What about Waste-to-Energy?

A renewable fuel source - Can be produced locally or regionally - Can be done with minimum damage to the environment - Can eliminate up to 90 percent of trash going into landfills - Does not require strip mining beautiful mountain areas - Does not require long distance hauling of household garbage or crude oils - Does not produce dangerous nuclear waste - does not require huge ocean polluting oil tankers - does not require expansive pipe lines, etc, etc,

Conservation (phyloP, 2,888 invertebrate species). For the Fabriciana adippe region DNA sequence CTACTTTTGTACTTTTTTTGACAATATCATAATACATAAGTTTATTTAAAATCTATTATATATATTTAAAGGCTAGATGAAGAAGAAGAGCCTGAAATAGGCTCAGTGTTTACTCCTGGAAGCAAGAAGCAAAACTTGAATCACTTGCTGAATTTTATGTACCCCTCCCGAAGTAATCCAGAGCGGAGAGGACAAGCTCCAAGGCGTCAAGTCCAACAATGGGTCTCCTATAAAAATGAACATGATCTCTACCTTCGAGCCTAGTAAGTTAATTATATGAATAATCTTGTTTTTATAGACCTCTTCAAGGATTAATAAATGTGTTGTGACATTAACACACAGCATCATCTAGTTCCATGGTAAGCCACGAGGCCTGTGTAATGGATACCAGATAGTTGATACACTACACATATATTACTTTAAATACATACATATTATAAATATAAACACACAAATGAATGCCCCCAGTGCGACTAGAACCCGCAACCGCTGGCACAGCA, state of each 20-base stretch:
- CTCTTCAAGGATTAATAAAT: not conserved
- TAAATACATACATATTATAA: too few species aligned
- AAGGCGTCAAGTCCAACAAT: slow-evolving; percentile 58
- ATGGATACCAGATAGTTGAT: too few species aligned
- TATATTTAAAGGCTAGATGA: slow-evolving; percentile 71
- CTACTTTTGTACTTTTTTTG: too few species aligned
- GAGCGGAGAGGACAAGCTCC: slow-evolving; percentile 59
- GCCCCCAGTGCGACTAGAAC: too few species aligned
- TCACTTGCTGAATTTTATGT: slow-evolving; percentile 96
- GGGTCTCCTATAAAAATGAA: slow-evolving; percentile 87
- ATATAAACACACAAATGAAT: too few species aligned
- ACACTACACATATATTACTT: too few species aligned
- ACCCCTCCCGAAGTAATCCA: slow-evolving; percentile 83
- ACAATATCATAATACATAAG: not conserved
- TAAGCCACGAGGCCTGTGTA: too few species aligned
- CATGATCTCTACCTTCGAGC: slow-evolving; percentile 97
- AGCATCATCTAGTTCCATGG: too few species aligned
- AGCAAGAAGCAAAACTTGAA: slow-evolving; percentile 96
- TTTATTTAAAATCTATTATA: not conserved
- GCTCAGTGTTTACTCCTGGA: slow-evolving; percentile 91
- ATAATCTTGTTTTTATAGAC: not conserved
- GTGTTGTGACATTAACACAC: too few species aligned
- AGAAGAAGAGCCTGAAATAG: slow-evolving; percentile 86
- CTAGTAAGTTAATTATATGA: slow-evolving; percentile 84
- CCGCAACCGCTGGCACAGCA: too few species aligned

Off Again, On Again

I have kept my blogging to a minimum for a while. I have tried to be content with reading other blogs and commenting occasionally. But, I can't stand it any longer.

I will reactivate this little comment space and I hope to add to the Greensboro on-line conversation.

See ya soon,

Who Objects

Am I the only one who noticed that City Council Members who objected to the Zoning Protest Petition at the Jan. meeting are closely connected to the development, building or real estate industry?